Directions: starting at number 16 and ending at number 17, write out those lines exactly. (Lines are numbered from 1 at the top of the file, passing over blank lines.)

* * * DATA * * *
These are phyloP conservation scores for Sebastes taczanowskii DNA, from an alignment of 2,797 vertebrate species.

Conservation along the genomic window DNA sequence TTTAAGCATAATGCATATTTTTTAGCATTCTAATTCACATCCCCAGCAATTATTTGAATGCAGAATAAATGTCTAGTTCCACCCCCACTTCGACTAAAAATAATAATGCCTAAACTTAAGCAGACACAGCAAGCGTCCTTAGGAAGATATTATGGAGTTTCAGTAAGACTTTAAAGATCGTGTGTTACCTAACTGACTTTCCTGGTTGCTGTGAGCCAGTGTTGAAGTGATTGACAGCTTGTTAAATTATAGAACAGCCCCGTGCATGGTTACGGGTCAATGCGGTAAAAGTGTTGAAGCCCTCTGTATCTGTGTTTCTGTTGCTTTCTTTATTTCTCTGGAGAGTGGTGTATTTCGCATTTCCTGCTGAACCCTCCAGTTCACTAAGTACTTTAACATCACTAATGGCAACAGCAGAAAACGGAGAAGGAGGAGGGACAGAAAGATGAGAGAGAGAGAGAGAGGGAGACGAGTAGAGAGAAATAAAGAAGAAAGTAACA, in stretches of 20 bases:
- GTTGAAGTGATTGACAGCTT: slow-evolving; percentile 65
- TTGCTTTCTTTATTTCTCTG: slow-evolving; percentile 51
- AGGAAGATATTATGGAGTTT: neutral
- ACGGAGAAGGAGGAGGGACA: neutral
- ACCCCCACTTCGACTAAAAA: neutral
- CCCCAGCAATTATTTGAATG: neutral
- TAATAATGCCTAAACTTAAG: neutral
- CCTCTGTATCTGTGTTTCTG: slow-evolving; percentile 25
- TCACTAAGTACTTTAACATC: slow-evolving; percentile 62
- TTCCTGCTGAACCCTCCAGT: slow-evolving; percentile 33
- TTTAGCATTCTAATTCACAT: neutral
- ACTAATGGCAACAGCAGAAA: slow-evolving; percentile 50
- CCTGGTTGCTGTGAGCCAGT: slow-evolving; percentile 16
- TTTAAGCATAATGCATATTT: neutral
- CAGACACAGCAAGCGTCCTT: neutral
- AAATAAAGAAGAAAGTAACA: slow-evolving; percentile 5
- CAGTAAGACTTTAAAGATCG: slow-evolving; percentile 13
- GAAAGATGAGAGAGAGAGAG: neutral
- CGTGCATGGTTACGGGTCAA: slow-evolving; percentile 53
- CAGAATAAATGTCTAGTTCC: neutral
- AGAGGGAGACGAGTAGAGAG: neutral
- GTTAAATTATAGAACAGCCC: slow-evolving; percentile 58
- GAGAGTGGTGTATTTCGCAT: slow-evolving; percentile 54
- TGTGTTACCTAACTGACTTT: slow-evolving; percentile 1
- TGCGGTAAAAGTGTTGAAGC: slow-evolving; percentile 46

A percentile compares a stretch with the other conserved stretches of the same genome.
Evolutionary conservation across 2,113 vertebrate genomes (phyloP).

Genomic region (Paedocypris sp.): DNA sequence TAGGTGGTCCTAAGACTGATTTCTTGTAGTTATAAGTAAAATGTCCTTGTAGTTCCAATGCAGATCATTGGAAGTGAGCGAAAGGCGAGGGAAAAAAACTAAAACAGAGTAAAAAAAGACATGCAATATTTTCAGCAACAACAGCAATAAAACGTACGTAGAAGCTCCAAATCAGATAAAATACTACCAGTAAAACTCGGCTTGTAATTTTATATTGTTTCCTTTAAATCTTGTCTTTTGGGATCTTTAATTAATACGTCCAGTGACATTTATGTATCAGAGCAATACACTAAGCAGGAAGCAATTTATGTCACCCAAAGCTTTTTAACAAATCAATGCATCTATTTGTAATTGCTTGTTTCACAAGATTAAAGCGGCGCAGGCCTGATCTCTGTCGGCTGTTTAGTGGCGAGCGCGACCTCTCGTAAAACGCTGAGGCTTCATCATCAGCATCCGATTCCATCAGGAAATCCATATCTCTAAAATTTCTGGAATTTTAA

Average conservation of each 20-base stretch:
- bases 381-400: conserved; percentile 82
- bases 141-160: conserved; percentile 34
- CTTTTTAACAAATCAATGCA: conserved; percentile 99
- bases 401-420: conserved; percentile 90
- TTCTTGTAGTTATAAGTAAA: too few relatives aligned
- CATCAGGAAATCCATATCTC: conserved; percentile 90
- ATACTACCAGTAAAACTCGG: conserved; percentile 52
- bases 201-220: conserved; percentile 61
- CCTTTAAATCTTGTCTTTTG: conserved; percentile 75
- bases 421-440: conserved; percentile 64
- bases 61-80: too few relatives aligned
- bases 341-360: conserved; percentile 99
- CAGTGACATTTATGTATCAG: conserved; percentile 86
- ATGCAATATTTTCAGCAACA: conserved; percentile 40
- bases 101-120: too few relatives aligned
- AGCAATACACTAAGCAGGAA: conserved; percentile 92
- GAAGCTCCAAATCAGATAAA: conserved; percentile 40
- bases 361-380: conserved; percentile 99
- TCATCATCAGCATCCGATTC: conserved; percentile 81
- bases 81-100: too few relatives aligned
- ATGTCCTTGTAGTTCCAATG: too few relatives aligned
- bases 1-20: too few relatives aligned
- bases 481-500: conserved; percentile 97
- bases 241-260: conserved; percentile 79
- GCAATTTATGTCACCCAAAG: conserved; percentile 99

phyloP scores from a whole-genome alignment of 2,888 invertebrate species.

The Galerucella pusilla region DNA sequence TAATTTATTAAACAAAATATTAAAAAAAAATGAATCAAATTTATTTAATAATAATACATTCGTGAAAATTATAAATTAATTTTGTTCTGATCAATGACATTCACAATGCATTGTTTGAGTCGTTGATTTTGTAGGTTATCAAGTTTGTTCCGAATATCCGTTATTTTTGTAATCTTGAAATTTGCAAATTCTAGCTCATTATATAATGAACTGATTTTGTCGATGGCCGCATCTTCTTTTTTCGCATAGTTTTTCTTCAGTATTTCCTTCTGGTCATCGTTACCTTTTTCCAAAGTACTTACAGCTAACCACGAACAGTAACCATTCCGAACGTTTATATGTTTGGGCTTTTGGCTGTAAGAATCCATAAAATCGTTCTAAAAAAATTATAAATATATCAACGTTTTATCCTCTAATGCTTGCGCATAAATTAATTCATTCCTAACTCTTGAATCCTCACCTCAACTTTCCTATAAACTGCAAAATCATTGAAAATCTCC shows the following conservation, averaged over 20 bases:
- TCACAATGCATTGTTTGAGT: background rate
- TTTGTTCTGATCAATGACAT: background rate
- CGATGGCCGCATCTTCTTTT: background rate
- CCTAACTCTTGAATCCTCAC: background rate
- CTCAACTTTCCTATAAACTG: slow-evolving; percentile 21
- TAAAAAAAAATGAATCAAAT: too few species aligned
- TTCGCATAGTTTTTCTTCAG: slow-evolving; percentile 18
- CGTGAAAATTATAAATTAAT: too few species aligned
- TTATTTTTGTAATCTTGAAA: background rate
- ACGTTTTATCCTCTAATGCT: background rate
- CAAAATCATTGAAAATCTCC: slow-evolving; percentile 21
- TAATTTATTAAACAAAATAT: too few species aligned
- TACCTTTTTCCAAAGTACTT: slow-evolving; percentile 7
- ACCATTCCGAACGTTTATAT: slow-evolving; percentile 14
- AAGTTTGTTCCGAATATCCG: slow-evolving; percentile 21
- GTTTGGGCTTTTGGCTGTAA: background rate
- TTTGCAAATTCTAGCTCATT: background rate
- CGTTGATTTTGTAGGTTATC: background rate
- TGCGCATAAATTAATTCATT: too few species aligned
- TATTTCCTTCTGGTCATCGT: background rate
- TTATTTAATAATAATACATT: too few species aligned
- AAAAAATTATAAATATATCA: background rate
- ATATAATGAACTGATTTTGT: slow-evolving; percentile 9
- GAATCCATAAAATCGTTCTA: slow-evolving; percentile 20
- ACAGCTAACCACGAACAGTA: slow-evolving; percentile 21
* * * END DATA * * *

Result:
- TTTAAGCATAATGCATATTT: neutral
- CAGACACAGCAAGCGTCCTT: neutral